And then the next did make her wonder,
To see of tavern-bills such a number;
And a fine snuff-box there lay hid,
With bawdy picture in the lid,
And as she touched it, by the mass,
It turned, and showed a looking-glass.

The rest she found, since I'm a-telling,
Advertisements of land he's selling,
A syringe, and some dirty papers,
A bawdy-house screw, with box of wafers.

Then all the shelves she searched around,
Where not one book was to be found;
But gallipots all in a row,
And glistening vials, a fine show!

What one pot held she thinks was this:
Diaclom magnum cum gummis,
And spread there was with art, secundum
Unguentum neopolitanum;
Pots of pomatum, panacea,
Injections for a gonorrhea;
Of empty ones there were a score,
Of newly filled as many more.
In plenty too stood box of pills,
Nor did there lack for chirurgeon's bills,
Nor nasty rags all stiff with matter,
Nor bottle of mercurial water,
The use of which he does determine
To cure his itch, and kill his vermin:
'Oh heaven!' says she, 'what creature's man?
All stink without, and worse within!'

With that she rose and went away,
For there she could no longer stay;
And scarce she got in the bedchamber,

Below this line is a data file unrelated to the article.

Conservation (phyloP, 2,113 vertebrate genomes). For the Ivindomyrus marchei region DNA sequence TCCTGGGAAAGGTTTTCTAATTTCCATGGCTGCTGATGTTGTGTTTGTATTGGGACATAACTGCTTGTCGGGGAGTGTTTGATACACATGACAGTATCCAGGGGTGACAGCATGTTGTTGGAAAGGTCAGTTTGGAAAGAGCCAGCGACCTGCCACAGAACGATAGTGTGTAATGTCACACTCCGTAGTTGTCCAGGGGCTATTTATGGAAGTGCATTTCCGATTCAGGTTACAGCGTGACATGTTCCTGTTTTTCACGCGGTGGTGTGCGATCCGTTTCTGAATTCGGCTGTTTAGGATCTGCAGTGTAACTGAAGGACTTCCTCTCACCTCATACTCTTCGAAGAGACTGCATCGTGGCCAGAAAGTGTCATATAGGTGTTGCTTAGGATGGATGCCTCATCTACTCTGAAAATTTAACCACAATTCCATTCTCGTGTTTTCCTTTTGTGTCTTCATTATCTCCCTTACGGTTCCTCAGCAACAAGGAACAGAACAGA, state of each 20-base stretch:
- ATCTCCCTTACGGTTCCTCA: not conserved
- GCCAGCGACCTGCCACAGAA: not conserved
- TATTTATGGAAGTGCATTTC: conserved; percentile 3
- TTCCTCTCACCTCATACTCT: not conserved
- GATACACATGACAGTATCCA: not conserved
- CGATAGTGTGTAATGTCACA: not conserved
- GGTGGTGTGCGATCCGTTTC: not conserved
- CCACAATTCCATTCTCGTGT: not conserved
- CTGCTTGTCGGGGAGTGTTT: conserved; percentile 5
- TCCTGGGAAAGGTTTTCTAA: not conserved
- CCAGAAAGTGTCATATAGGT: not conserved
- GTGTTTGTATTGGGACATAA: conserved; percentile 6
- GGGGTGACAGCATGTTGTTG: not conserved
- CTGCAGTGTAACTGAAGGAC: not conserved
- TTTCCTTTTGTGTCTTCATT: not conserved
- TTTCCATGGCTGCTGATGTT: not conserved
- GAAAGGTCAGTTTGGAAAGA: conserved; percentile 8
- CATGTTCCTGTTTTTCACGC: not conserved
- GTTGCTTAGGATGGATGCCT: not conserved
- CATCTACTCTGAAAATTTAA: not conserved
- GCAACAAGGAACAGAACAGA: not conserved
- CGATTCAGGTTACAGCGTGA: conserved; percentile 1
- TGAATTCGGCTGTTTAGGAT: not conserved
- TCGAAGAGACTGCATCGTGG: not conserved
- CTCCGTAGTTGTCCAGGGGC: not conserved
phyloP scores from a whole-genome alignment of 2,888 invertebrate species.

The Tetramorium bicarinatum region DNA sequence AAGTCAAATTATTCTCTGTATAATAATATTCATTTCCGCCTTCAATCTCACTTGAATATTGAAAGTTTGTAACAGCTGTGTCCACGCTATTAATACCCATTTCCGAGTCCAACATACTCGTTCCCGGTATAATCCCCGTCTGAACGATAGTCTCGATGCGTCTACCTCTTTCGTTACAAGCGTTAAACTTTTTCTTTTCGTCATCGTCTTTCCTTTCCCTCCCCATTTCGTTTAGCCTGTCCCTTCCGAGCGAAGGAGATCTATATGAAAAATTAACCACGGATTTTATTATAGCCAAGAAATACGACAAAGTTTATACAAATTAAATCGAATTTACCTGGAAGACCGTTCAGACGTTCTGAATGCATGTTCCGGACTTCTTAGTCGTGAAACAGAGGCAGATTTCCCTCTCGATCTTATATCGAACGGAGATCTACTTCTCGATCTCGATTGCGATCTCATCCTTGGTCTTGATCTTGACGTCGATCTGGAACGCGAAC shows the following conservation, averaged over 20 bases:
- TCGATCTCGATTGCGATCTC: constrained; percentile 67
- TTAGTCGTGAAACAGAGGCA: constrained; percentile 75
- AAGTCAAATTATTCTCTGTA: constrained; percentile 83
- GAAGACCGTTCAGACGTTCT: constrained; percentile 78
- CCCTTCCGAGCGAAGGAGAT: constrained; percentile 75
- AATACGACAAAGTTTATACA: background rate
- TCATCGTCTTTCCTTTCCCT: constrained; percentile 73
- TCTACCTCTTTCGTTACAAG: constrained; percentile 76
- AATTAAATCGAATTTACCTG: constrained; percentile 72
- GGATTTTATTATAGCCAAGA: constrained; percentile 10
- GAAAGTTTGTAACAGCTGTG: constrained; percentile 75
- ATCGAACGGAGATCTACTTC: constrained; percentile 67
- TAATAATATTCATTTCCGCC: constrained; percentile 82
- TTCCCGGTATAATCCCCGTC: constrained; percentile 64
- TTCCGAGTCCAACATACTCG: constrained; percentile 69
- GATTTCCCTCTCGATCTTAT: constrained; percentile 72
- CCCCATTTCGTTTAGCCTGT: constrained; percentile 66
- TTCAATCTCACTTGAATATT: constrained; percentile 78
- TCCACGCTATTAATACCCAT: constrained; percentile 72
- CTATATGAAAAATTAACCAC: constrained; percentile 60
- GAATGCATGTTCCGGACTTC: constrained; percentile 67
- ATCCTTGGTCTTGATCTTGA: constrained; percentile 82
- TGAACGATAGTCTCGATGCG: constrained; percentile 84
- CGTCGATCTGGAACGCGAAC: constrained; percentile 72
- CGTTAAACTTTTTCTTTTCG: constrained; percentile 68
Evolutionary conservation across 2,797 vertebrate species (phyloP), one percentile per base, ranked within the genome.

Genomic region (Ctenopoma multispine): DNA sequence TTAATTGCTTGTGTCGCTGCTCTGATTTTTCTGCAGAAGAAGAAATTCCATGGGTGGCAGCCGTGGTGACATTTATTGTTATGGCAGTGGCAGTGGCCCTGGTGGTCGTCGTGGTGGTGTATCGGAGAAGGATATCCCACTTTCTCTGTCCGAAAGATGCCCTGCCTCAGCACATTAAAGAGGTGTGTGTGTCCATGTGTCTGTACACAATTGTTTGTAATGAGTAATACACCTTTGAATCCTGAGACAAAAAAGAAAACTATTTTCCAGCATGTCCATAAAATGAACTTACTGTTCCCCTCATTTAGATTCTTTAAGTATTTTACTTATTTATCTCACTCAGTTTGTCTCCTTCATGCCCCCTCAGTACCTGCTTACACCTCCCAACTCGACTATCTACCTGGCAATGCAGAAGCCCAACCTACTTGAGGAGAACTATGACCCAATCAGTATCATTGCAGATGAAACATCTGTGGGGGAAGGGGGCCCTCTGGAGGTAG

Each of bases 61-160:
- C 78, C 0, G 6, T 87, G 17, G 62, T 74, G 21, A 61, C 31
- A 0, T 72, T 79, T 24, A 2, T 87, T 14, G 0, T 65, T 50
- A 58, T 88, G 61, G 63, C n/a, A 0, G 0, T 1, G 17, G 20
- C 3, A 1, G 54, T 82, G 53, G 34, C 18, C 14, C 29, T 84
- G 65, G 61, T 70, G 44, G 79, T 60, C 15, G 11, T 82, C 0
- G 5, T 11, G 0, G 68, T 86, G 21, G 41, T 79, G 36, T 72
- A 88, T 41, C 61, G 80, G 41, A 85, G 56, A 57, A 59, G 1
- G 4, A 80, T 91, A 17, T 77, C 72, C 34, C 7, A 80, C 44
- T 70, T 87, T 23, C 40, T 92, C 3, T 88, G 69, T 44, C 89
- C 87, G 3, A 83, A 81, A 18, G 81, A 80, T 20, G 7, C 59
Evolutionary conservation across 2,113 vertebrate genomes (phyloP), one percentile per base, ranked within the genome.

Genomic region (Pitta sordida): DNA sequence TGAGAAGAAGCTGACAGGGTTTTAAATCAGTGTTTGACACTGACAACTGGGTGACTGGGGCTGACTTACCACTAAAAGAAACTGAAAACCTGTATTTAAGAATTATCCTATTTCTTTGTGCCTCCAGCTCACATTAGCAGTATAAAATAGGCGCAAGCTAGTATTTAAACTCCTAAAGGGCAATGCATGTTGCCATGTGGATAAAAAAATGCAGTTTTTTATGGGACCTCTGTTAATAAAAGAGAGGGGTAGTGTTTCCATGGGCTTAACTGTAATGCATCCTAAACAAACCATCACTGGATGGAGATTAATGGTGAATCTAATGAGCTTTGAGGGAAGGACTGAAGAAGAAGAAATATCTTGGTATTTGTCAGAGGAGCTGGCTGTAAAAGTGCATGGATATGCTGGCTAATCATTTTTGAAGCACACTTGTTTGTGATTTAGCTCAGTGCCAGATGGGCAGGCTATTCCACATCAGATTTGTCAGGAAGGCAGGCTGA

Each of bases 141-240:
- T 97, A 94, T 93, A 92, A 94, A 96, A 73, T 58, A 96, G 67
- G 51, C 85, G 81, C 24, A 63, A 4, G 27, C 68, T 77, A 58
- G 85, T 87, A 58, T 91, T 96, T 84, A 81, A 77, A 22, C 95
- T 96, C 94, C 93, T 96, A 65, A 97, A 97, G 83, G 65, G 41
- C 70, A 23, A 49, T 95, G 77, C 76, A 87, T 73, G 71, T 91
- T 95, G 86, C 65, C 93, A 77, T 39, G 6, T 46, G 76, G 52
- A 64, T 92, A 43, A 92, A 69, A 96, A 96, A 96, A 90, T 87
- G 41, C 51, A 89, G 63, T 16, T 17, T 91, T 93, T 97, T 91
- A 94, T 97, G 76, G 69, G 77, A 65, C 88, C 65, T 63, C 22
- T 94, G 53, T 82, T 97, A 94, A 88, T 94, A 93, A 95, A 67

And thought herself there out of danger,
But quick she heard with both her ears
Strephon come swearing up the stairs;
She swiftly crept behind the screen,
In order not for to be seen.

Then in came Strephon, lovely sight!
Who had not slept a wink all night;
He staggers in, he swears, he blows,
With eyes like fire, and snotty nose;
A mixture glazed his cheeks and chin
Of claret, snuff, and odious phlegm;
And servant with him, to undress him,
And loving Strephon so caressed him:
'Come hither, Tom, and kiss your master;
Oons, to my groin come put a plaster.'

Tom dexterously his part he played,
To touch his bubo's not afraid;
Nor need he then to hesitate,
But strewed on the precipitate;
Then, in a moment, all the room
Did with the smell of ulcer fume,
And would have lasted very long,
Had not sour belches smelled as strong,
Which from her nose did soon depart,
When overcome with stink of fart,
And after, then came thick upon it
The odious, nauseous one of vomit,
That poured out from mouth and nose
Both on his bed, and floor, and clothes;
Nor was it lessened e'er a bit,
Nor overcome, by stink of s -- t,
Which, in the pot and round about
The brim and sides, he squirted out;
But when poor Tom pulled off his shoes,
There was a greater stink of toes,
And sure, a nasty, loathsome smell
Must come from feet as black as hell.

Then tossed in bed Tom left his Honour,
And went to call up Peggy Connor
To empty th' pot, and mop the room,
To bring up ashes and a broom,
And, after that, mostly pleasantly
To keep his master company.
The prisoner now being suffocated,
And saw the door was wide dilated,
She thought high time to post away,
For it was ten o'clock i' th' day;
And, ere that she got out of doors,
He turns, farts, hiccups, groans and snores.

Ladies, you'll think 'tis admirable
That this to all men's applicable;
And though they dress in silk and gold,
Could you their insides but behold,
There you fraud, lies, deceit would see,
And pride, and base impiety.
So let them dress the best they can,
They still are fulsome, wretched Man.